Telephone. Call 1‑800‑279‑0279 to use the Funds’ automated phone system 24 hours a day or speak to an Investor Services Professional, Monday through Friday, from 9 a.m. to 6 p.m. Eastern time.
Redemptions by check:
-
Are limited to $100,000;
-
Must be mailed to the address of record that has been on the account for at least 30 days; and
-
Must be made payable to the registered shareholder.
Redemptions via wire or ACH can only be sent to a bank currently on the account.
Online Account Access. See “Internet Transactions” in this prospectus for details on how to access your account through the internet.
Redemptions by check:
-
Are limited to $100,000;
-
Must be mailed to the address of record that has been on the account for at least 30 days; and
-
Must be made payable to the registered shareholder.
Redemptions via wire or ACH can only be sent to a bank currently on the account.
Unless you decide not to have telephone, fax or internet services on your account(s), you agree to hold the Fund, Davis Funds, any of its affiliates or mutual funds managed by such affiliates and each of their respective directors, officers, employees and agents harmless from any losses, expenses, costs or liabilities (including attorney’s fees) that may be incurred in connection with the exercise of these privileges when Davis Funds, acting in good faith, has complied with instructions that are believed to be genuine. Davis Advisors uses certain procedures to confirm that your instructions are genuine. If these procedures are not used, the Funds may be liable for any loss from unauthorized instructions.
Check Writing Privilege for Davis Government Money Market Fund
You can request check writing privileges on your Davis Government Money Market Fund account if you hold Class A shares and are not investing through a retirement plan or an IRA. Davis Government Money Market Fund investors with check writing privileges can write checks:
For $250 or more from their accounts. Checks written for less than $250 will be honored and a $25 service fee will be debited from the account;
So long as the account balance is at least $1,000 after the check has been paid. If a check is presented for payment which would bring the account balance to less than $1,000 a $25 service fee will be debited from the account and check writing privileges will be suspended; and Subject to the rules prescribed by State Street Bank and Trust Company. Davis Funds and State Street Bank and Trust Company reserve the right to modify these rules at any time.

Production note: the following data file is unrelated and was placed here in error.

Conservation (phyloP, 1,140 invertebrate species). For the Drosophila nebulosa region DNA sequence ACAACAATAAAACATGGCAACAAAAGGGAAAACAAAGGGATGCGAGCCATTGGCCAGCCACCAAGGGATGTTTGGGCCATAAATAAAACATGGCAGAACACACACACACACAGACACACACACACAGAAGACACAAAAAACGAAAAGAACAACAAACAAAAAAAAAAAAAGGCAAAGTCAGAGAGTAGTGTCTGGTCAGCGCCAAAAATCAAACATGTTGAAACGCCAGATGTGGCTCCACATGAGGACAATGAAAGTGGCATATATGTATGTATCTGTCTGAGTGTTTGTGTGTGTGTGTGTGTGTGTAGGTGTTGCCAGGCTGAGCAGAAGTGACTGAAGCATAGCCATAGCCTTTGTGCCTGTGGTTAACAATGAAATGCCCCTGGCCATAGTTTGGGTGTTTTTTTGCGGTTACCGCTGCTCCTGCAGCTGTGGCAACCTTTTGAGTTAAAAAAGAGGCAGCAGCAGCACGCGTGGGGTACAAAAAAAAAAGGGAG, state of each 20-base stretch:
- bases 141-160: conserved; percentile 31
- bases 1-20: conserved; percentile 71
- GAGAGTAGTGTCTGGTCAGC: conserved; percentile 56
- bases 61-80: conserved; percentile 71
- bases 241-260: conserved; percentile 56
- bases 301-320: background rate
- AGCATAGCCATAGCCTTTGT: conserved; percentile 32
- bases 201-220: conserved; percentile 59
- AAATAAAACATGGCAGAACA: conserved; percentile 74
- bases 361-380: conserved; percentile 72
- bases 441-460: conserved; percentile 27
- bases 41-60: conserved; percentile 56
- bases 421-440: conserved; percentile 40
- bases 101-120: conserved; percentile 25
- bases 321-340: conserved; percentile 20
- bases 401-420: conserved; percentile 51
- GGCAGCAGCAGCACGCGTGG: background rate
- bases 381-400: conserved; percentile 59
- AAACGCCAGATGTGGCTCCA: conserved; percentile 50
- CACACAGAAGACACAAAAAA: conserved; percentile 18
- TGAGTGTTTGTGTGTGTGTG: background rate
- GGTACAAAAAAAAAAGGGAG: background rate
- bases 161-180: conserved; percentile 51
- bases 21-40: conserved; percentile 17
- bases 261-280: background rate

Writing a check is a way of selling shares and directing the proceeds to a third party. When a Davis Government Money Market Fund check is presented to State Street Bank and Trust Company for payment, the bank will redeem a sufficient number of shares in your account to cover the amount of the check. If you have had recent activity in your Davis Government Money Market Fund account, funds may not be available to cover your checks. For example: (i) if you have redeemed or exchanged funds out of your Davis Government Money Market Fund account, there may not be sufficient funds remaining to cover your check; (ii) if you have recently purchased shares in your Davis Government Money Market Fund account, the Funds may still be within the fifteen-day uncollected status; or (iii) if funds were exchanged into your Davis Government Money Market Fund account from another Davis Fund, those funds may still be within the fifteen-day uncollected status.
To qualify for Check Writing Privileges, fill out the appropriate section in your Application Form. If you write a check on your Davis Government Money Market Fund account and you do not have sufficient shares in your account to cover the check, or if your check is presented for payment before your purchase check has cleared, the check will be returned and your account will be assessed an insufficient funds fee of $25. You can find more information about check writing privileges in the SAI. Davis Funds and State Street Bank and Trust Company reserve the right to modify or terminate the check writing service at any time.